Review: Tumour progression and metastasis (inflammation, tumor latency...) Ovarian Cancer and Us OVARIAN CANCER and US Ovarian Cancer and Us

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Sunday, July 24, 2016

Review: Tumour progression and metastasis (inflammation, tumor latency...)

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Components of the pre-metastastic niche

Types of cells

Tumour-associated macrophages (TAM)

Cancer-associated fibroblasts (CAF)


The composition of an inflammatory environment

The epithelial–mesenchymal transition

Transcriptional regulation of the epithelial–mesenchymal transition

Signalling pathways that activate the epithelial transition

The metalloproteinases

The metalloproteinases and the progression of cancer


Tumour latency and progression

Stroma and growth of the tumour cells: pre-clinical studies


Cancer is not only the transformation of individual cells into a state of cellular proliferation, but a disruption of the forms in which the tissues regulate their processes and affect the systemic interactions with the affected organism. Currently, the fundamental treatments against cancer continue to be surgery, radiation therapy, and chemotherapy, which usually destroys the primary tumour, but whose action is very limited against metastasis. This is why it is necessary to continue investigating to find new prognostic markers and new therapeutic targets for metastasis before it occurs, as the early detection of these markers could determine which cases require treatment and avoid it in those patients without a risk of metastasis. Thus, for example, the monitoring of growth factors and cytokines in the blood which may induce the formation of the premetastatic niche would be fundamental. At the same time, determining the blood levels of components of the metastatic niche such as the VEGFR1 protein circulating or interfering with the formation of inflammatory components such as type CD11b myeloid cells is indispensable for this purpose.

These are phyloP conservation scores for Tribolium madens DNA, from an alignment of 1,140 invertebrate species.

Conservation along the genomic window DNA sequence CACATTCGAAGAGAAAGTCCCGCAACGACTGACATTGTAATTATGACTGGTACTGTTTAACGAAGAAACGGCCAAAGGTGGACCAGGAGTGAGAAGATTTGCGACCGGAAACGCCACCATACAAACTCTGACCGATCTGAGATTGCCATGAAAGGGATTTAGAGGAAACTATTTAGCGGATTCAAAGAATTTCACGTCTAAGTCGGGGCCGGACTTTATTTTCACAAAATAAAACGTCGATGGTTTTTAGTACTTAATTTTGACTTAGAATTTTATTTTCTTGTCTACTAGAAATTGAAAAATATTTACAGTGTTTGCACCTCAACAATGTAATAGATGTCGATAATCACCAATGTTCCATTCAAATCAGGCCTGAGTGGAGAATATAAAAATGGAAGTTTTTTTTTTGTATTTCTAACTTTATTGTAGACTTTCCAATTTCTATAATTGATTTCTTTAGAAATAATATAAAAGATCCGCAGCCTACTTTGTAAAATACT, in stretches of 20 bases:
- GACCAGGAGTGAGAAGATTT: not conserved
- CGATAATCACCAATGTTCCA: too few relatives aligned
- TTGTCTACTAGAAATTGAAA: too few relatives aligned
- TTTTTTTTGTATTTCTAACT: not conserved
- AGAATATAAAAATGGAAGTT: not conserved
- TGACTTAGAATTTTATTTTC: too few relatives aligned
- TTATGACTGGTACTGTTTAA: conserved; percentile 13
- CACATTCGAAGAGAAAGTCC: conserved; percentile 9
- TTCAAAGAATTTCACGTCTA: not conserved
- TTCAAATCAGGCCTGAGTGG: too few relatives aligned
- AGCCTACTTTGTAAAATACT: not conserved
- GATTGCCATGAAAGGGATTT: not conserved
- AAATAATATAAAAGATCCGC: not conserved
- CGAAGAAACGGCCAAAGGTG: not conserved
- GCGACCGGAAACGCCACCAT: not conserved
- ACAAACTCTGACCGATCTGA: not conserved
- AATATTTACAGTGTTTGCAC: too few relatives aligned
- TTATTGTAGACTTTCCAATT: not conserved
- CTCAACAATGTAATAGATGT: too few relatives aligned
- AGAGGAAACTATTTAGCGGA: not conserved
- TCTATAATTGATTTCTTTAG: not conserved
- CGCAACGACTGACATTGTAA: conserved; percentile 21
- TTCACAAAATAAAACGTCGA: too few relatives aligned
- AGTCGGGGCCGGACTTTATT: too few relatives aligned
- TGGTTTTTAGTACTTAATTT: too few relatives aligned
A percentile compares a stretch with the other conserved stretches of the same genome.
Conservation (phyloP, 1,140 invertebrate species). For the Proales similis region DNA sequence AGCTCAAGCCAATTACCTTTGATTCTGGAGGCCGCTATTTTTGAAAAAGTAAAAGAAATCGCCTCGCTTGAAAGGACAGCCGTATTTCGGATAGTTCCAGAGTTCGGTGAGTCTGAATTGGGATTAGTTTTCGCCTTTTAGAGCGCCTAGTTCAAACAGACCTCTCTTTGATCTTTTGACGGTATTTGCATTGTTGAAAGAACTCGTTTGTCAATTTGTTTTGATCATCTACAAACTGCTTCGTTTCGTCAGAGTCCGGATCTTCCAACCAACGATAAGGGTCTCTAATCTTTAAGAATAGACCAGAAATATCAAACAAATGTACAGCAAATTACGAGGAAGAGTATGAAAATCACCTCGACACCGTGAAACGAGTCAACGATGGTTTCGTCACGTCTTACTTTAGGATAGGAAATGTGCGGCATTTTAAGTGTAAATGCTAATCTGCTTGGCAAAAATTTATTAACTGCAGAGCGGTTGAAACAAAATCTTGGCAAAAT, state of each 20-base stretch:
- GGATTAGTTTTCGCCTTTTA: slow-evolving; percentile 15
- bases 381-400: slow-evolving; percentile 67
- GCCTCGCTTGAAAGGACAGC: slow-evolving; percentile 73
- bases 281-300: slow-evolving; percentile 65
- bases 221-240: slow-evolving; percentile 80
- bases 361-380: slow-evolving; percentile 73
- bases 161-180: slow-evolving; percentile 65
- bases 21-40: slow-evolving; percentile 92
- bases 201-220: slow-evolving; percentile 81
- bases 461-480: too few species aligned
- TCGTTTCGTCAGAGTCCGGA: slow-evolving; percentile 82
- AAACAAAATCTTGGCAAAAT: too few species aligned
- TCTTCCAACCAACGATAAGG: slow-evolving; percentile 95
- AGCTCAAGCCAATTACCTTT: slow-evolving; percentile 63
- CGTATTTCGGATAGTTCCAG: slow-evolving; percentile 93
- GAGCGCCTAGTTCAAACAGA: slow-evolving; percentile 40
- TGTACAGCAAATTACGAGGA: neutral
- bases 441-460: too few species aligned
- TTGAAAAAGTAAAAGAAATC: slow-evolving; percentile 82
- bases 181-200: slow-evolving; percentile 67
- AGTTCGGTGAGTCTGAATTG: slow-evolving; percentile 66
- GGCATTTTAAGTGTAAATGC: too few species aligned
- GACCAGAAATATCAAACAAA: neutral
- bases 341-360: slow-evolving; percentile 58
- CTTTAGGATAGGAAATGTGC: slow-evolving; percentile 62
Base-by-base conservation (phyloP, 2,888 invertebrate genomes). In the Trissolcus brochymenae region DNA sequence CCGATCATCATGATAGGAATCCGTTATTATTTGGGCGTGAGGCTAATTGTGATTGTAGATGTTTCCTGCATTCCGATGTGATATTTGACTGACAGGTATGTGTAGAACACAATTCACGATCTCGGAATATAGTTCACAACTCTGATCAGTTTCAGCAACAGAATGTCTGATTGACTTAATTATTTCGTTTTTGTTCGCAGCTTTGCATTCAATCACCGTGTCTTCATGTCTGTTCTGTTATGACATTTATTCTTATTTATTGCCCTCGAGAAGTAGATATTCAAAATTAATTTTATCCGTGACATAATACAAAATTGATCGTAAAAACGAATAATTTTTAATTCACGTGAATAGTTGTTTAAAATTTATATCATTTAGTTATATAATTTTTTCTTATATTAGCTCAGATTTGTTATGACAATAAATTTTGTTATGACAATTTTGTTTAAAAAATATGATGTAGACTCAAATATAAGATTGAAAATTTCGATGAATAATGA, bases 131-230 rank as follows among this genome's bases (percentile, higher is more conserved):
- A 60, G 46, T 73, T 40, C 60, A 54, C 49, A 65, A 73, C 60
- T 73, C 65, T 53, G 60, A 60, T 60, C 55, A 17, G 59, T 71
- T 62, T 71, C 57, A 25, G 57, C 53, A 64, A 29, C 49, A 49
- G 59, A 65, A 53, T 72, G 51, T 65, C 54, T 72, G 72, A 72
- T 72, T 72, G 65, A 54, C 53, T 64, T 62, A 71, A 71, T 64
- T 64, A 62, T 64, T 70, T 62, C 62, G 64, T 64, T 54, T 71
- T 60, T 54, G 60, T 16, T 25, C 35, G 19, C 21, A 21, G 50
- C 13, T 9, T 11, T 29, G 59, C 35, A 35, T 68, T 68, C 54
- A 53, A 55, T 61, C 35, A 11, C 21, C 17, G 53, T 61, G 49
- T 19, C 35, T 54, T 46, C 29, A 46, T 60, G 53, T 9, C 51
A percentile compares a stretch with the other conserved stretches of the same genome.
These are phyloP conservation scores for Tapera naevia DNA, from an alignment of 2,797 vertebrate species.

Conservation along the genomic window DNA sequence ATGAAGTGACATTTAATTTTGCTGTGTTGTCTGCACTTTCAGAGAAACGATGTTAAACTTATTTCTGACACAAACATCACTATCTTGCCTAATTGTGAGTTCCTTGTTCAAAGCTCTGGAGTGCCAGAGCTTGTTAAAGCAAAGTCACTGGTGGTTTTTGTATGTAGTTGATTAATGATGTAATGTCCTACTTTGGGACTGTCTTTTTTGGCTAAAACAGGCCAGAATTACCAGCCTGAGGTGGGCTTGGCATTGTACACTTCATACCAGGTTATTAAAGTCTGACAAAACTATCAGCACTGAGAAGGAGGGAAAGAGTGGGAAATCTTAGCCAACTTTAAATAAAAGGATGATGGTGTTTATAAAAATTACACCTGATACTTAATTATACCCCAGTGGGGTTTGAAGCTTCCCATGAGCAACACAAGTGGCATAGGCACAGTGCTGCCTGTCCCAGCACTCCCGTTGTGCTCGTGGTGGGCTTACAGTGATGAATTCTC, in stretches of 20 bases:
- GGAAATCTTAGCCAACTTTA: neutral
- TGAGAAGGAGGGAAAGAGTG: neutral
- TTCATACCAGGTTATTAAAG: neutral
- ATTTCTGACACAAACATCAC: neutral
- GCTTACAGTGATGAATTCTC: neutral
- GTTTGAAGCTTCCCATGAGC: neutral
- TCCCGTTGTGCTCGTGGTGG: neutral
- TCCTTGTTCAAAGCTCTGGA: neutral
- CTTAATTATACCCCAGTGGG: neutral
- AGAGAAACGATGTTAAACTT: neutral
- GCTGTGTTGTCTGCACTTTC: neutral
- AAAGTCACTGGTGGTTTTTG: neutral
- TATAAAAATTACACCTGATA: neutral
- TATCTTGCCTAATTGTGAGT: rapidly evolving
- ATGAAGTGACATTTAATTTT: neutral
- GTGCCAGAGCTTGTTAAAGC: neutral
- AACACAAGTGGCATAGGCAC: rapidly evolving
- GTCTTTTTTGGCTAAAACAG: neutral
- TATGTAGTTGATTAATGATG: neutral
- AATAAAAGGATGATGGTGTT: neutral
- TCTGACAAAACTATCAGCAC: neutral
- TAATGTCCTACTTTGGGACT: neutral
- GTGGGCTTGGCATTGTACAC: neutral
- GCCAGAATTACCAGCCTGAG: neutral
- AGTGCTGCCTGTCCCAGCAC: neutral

Genetic, cellular biology, and molecular studies, as well as those of the internal and external environmental contexts, indicate that tumour growth is not only determined by its cells, but also by the tumour microenvironment and the entire context in which the organism functions. In this way, the progression of cancer is the result of a very complex relationship between the different malignant and non-malignant cell types, components of the stroma, and the entire body of the organism.
Due to the implication of metastasis in mortality due to cancer, it is also necessary to search for new ways to integrate the two focuses which dominate the current science: the reductionist vision and the systemic vision sustained by the science of complexity.



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